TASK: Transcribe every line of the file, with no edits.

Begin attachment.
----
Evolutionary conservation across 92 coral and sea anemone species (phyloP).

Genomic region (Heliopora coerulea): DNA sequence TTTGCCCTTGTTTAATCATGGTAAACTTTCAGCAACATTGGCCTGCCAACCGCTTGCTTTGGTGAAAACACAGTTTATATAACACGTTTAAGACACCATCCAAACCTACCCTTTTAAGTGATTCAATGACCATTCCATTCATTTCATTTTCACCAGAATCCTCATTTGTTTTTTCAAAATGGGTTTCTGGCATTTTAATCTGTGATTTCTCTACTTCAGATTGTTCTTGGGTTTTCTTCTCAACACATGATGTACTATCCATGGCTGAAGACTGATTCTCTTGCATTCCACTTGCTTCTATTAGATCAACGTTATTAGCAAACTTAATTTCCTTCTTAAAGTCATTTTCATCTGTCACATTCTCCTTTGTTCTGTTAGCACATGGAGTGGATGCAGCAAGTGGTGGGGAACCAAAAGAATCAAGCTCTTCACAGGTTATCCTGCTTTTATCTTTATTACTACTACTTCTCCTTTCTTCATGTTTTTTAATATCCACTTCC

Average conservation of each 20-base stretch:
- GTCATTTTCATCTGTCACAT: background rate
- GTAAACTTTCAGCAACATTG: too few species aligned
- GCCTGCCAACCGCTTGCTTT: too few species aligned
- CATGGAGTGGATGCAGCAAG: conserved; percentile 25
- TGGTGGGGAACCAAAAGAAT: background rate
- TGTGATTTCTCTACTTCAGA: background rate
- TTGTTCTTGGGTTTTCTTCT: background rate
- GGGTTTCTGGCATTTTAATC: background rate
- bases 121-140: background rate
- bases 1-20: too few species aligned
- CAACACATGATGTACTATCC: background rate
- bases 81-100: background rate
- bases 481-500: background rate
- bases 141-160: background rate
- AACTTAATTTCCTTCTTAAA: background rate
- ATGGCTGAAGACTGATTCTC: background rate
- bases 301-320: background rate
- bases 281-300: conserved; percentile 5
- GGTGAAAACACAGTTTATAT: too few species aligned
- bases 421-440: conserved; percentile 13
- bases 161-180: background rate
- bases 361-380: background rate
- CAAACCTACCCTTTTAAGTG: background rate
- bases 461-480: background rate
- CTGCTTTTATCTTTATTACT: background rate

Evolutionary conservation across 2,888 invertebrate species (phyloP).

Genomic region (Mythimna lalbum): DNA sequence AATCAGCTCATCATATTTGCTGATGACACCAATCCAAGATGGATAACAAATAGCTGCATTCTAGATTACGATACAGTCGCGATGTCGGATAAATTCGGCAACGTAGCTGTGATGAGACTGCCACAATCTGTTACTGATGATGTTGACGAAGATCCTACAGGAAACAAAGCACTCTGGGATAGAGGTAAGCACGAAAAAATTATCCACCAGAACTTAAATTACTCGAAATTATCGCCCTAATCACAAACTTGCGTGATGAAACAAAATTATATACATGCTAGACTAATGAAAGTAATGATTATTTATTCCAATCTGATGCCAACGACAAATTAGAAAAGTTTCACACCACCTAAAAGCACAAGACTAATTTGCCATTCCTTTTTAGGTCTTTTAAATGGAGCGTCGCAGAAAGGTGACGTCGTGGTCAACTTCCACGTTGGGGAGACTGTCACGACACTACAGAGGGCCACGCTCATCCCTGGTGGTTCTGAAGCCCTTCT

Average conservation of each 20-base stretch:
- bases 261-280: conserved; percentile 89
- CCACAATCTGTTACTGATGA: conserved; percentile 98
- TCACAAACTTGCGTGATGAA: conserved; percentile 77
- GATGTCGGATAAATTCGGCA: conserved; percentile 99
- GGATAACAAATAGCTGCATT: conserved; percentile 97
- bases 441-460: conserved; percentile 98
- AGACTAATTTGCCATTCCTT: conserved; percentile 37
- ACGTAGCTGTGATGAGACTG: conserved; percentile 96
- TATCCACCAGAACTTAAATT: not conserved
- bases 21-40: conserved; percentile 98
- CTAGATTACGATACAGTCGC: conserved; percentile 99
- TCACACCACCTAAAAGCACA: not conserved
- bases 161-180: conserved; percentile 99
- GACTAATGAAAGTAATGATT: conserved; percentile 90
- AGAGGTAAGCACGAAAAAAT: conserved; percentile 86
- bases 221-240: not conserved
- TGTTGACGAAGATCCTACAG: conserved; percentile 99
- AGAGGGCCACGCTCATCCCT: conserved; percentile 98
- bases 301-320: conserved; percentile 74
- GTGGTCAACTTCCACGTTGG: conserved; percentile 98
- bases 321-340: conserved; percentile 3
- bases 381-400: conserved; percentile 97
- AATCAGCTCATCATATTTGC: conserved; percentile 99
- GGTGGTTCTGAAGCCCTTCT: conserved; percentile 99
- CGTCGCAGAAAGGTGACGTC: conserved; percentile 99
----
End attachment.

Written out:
Evolutionary conservation across 92 coral and sea anemone species (phyloP).

Genomic region (Heliopora coerulea): DNA sequence TTTGCCCTTGTTTAATCATGGTAAACTTTCAGCAACATTGGCCTGCCAACCGCTTGCTTTGGTGAAAACACAGTTTATATAACACGTTTAAGACACCATCCAAACCTACCCTTTTAAGTGATTCAATGACCATTCCATTCATTTCATTTTCACCAGAATCCTCATTTGTTTTTTCAAAATGGGTTTCTGGCATTTTAATCTGTGATTTCTCTACTTCAGATTGTTCTTGGGTTTTCTTCTCAACACATGATGTACTATCCATGGCTGAAGACTGATTCTCTTGCATTCCACTTGCTTCTATTAGATCAACGTTATTAGCAAACTTAATTTCCTTCTTAAAGTCATTTTCATCTGTCACATTCTCCTTTGTTCTGTTAGCACATGGAGTGGATGCAGCAAGTGGTGGGGAACCAAAAGAATCAAGCTCTTCACAGGTTATCCTGCTTTTATCTTTATTACTACTACTTCTCCTTTCTTCATGTTTTTTAATATCCACTTCC

Average conservation of each 20-base stretch:
- GTCATTTTCATCTGTCACAT: background rate
- GTAAACTTTCAGCAACATTG: too few species aligned
- GCCTGCCAACCGCTTGCTTT: too few species aligned
- CATGGAGTGGATGCAGCAAG: conserved; percentile 25
- TGGTGGGGAACCAAAAGAAT: background rate
- TGTGATTTCTCTACTTCAGA: background rate
- TTGTTCTTGGGTTTTCTTCT: background rate
- GGGTTTCTGGCATTTTAATC: background rate
- bases 121-140: background rate
- bases 1-20: too few species aligned
- CAACACATGATGTACTATCC: background rate
- bases 81-100: background rate
- bases 481-500: background rate
- bases 141-160: background rate
- AACTTAATTTCCTTCTTAAA: background rate
- ATGGCTGAAGACTGATTCTC: background rate
- bases 301-320: background rate
- bases 281-300: conserved; percentile 5
- GGTGAAAACACAGTTTATAT: too few species aligned
- bases 421-440: conserved; percentile 13
- bases 161-180: background rate
- bases 361-380: background rate
- CAAACCTACCCTTTTAAGTG: background rate
- bases 461-480: background rate
- CTGCTTTTATCTTTATTACT: background rate

Evolutionary conservation across 2,888 invertebrate species (phyloP).

Genomic region (Mythimna lalbum): DNA sequence AATCAGCTCATCATATTTGCTGATGACACCAATCCAAGATGGATAACAAATAGCTGCATTCTAGATTACGATACAGTCGCGATGTCGGATAAATTCGGCAACGTAGCTGTGATGAGACTGCCACAATCTGTTACTGATGATGTTGACGAAGATCCTACAGGAAACAAAGCACTCTGGGATAGAGGTAAGCACGAAAAAATTATCCACCAGAACTTAAATTACTCGAAATTATCGCCCTAATCACAAACTTGCGTGATGAAACAAAATTATATACATGCTAGACTAATGAAAGTAATGATTATTTATTCCAATCTGATGCCAACGACAAATTAGAAAAGTTTCACACCACCTAAAAGCACAAGACTAATTTGCCATTCCTTTTTAGGTCTTTTAAATGGAGCGTCGCAGAAAGGTGACGTCGTGGTCAACTTCCACGTTGGGGAGACTGTCACGACACTACAGAGGGCCACGCTCATCCCTGGTGGTTCTGAAGCCCTTCT

Average conservation of each 20-base stretch:
- bases 261-280: conserved; percentile 89
- CCACAATCTGTTACTGATGA: conserved; percentile 98
- TCACAAACTTGCGTGATGAA: conserved; percentile 77
- GATGTCGGATAAATTCGGCA: conserved; percentile 99
- GGATAACAAATAGCTGCATT: conserved; percentile 97
- bases 441-460: conserved; percentile 98
- AGACTAATTTGCCATTCCTT: conserved; percentile 37
- ACGTAGCTGTGATGAGACTG: conserved; percentile 96
- TATCCACCAGAACTTAAATT: not conserved
- bases 21-40: conserved; percentile 98
- CTAGATTACGATACAGTCGC: conserved; percentile 99
- TCACACCACCTAAAAGCACA: not conserved
- bases 161-180: conserved; percentile 99
- GACTAATGAAAGTAATGATT: conserved; percentile 90
- AGAGGTAAGCACGAAAAAAT: conserved; percentile 86
- bases 221-240: not conserved
- TGTTGACGAAGATCCTACAG: conserved; percentile 99
- AGAGGGCCACGCTCATCCCT: conserved; percentile 98
- bases 301-320: conserved; percentile 74
- GTGGTCAACTTCCACGTTGG: conserved; percentile 98
- bases 321-340: conserved; percentile 3
- bases 381-400: conserved; percentile 97
- AATCAGCTCATCATATTTGC: conserved; percentile 99
- GGTGGTTCTGAAGCCCTTCT: conserved; percentile 99
- CGTCGCAGAAAGGTGACGTC: conserved; percentile 99